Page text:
Carer experiences of navigating resources and services for someone with dementia.
Dementia is a debilitating condition. By 2025 there will be over 1 million people with dementia in the UK. More than 60% of people with dementia live in the community, often supported by informal carers. Increasingly, the problem of treatment burden in chronic illness is acknowledged, this includes the burden that carers experience in managing care for someone. Burden of treatment theory (BOTT) describes the relationship between patients, their social networks (particularly caregivers), and healthcare services. It outlines how changes in healthcare organisation mean that the work of managing chronic disease falls to patients and their networks.
Three focus groups with 19 people who self-identified themselves as carers of a person with dementia (PWD) were undertaken. Focus group discussions, informed by BOTT, explored: 1) issues that affect carers of a PWD in ‘navigating’ health, social and other forms of care or support; and 2) identified duties they assume. Focus groups were audio recorded, with respondent consent, and transcribed to provide data for analysis. A framework approach underpinned by BOTT was used to identify the main themes specifically relating to the roles and work carers undertake, people they engage with and the barriers and facilitators to organising and arranging care and services.
14 women and 5 men participated (age range 34 to 77years, average 60years). Carer relationships to the PWD was most often a child or spouse. Analysis identified that carers often assume a coordinator role with significant effort required to identify services and key persons needed to access care and services. Carers worked hard to build and maintain relationships with many different people and organisations from family, to health, social care, charity and commercial organisations. A lack of information and support or provision of such help at points in the dementia journey that were deemed unhelpful adversely affected carers’ capacity to care effectively and mobilize appropriate resources. This coupled with restrictions and limitations on services based on age, location and year of diagnosis led to inequalities in the services available to carers and adversely affected ability to organise services. Carers often felt unsupported and competing priorities such as family, employment and financial limitations impacted ability to maintain their caring role.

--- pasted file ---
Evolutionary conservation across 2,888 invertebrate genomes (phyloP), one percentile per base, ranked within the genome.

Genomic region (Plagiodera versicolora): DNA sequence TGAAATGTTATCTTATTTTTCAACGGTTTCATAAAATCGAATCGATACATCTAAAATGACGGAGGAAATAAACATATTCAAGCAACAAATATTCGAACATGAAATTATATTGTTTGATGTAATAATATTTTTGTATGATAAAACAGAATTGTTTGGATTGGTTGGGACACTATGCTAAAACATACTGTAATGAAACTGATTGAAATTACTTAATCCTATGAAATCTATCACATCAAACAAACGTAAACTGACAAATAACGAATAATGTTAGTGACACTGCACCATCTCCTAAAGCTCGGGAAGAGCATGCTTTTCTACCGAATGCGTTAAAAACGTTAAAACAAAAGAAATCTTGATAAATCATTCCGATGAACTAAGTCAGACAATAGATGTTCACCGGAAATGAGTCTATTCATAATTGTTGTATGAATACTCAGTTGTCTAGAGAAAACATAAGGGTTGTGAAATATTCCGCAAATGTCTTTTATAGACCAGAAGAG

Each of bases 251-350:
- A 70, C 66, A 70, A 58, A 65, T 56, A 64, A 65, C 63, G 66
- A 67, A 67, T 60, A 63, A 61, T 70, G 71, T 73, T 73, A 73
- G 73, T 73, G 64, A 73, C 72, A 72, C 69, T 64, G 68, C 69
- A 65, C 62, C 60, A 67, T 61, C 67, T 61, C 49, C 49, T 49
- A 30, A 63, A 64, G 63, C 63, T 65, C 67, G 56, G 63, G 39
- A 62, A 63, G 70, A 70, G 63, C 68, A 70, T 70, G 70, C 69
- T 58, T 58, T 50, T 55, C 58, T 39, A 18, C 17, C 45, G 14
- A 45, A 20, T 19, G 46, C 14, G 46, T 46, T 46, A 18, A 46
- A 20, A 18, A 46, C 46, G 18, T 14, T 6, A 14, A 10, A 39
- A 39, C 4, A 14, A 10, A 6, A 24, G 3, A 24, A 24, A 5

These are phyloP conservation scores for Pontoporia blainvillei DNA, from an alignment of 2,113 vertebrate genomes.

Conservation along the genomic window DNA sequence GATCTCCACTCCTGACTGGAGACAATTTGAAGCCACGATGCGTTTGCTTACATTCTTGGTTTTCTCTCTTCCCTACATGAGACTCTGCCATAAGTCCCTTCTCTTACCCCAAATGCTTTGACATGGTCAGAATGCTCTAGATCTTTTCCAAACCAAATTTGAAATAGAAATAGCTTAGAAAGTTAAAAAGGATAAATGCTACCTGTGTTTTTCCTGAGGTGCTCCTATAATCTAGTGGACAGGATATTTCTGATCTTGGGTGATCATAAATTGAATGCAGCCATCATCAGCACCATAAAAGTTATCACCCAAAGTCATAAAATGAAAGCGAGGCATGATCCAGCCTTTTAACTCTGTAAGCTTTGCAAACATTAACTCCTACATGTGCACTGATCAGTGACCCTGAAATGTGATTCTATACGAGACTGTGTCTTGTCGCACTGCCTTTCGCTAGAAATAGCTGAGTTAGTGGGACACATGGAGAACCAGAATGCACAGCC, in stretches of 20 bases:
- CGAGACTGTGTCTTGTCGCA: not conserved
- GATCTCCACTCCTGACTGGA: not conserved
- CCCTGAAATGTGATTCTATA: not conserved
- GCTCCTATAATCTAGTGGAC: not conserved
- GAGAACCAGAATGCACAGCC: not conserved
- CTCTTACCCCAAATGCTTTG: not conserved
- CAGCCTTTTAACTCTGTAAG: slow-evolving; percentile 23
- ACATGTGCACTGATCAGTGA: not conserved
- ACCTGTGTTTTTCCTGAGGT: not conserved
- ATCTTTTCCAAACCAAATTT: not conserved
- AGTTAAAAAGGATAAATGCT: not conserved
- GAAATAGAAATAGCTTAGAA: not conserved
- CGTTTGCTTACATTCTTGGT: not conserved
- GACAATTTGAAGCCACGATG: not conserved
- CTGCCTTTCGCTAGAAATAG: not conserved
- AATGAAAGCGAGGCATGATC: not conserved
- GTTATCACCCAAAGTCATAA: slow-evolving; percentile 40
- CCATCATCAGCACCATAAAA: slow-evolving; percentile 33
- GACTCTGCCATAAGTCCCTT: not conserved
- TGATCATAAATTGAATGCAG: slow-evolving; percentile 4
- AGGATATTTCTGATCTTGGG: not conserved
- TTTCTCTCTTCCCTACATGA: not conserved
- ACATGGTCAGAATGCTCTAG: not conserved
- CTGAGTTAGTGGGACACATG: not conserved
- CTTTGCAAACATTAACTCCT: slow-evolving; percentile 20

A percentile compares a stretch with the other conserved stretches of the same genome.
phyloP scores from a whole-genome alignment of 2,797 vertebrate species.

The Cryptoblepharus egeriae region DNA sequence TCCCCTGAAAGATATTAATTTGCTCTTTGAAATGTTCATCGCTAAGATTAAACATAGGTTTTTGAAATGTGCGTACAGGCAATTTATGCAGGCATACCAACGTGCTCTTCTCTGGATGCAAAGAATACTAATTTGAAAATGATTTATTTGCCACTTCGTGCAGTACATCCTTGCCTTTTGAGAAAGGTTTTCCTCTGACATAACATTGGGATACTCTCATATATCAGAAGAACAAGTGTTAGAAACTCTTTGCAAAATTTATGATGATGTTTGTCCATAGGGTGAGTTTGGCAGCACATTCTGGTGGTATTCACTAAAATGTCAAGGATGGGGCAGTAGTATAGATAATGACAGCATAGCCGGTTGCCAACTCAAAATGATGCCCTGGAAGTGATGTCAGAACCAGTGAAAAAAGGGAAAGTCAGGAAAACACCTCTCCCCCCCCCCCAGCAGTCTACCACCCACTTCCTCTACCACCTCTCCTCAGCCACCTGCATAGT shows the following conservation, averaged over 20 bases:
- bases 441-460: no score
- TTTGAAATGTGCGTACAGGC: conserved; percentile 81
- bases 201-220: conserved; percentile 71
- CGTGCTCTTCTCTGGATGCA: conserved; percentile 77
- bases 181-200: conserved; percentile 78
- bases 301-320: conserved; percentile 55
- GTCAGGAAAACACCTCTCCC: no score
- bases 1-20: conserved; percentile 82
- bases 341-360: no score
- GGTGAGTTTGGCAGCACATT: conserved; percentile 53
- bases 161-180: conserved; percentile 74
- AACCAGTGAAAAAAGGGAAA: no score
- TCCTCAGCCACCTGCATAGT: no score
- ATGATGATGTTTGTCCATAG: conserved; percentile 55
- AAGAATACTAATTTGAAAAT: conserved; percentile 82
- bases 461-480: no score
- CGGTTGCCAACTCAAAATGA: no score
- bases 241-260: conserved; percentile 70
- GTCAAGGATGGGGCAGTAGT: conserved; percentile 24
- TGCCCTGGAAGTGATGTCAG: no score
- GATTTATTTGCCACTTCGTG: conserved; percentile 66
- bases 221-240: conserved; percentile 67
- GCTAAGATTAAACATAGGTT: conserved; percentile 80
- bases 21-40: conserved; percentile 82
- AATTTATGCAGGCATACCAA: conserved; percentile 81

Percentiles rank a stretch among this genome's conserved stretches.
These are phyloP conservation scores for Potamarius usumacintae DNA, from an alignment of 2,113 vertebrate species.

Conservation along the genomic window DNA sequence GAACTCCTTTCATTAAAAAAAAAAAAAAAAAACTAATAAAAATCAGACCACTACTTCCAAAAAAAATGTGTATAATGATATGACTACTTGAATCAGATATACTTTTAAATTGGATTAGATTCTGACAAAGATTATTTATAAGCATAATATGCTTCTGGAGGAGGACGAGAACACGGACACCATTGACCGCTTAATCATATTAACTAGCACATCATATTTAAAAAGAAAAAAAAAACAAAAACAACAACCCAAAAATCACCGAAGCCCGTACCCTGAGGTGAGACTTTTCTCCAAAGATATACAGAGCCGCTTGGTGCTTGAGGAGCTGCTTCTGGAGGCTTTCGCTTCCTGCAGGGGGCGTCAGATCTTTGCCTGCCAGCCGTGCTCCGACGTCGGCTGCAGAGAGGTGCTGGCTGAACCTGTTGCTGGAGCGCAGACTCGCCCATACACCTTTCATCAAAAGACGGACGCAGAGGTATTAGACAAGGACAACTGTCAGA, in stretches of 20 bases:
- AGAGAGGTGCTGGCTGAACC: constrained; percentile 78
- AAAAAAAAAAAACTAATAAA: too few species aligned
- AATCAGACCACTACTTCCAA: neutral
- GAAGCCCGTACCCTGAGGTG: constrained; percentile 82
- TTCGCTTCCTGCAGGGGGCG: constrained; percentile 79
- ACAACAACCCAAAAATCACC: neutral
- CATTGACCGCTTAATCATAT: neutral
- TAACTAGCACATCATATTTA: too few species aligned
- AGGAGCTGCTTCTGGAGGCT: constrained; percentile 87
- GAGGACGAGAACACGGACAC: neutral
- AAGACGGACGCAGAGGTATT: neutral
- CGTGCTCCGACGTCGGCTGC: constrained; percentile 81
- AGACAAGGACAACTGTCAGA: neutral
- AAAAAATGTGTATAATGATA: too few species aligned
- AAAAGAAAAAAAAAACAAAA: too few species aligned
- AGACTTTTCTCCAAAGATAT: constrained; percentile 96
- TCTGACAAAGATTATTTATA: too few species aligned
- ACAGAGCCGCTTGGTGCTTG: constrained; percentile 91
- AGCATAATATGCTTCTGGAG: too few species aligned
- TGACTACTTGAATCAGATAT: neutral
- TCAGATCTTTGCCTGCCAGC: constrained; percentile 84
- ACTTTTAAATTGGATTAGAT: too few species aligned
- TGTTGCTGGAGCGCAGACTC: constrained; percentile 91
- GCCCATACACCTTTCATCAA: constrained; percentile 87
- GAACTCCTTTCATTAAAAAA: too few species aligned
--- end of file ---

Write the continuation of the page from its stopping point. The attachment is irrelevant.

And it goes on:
This study has highlighted the complex role of the carer as coordinator for a PWD. Fragmentation of services increases carer workload and adversely effects care provided to the PWD and the subjective wellbeing of the carers. Interventions and strategies to minimise burden on the PWD and their carers, to support or streamline coordination work could potentially improve quality of life for the PWD and their carer with potentially wider positive societal effects, for example, in delaying residential care placement or allowing carers to maintain employment.